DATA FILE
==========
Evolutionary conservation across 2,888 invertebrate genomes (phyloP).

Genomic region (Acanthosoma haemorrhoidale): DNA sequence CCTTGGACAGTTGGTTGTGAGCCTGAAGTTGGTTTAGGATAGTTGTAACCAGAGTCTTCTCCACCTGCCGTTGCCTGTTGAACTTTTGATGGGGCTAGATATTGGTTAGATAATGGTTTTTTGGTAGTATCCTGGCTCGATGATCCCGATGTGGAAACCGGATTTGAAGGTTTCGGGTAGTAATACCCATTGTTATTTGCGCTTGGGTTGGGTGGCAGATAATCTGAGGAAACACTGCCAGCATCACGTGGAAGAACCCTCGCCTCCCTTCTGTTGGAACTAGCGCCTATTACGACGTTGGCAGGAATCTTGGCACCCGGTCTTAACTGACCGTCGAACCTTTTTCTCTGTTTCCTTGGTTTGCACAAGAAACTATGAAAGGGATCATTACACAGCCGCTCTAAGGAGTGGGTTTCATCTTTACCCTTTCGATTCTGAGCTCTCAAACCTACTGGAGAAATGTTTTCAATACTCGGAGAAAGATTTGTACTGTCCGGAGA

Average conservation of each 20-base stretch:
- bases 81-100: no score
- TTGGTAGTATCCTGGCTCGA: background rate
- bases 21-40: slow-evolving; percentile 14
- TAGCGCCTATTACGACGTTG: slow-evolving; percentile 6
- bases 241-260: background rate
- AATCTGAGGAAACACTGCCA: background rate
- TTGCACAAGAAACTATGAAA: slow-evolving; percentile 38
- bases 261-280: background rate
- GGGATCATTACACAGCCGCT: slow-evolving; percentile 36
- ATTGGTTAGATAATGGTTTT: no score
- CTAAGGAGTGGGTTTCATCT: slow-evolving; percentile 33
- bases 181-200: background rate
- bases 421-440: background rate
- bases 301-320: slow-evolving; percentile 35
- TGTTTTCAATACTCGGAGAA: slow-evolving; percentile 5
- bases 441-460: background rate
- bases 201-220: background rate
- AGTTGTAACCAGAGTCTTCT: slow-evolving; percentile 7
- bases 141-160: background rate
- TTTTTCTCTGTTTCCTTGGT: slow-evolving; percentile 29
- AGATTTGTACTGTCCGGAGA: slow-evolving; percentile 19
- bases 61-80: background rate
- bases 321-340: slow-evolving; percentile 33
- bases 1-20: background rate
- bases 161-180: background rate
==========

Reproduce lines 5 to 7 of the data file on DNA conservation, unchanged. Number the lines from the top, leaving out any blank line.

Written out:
- TTGGTAGTATCCTGGCTCGA: background rate
- bases 21-40: slow-evolving; percentile 14
- TAGCGCCTATTACGACGTTG: slow-evolving; percentile 6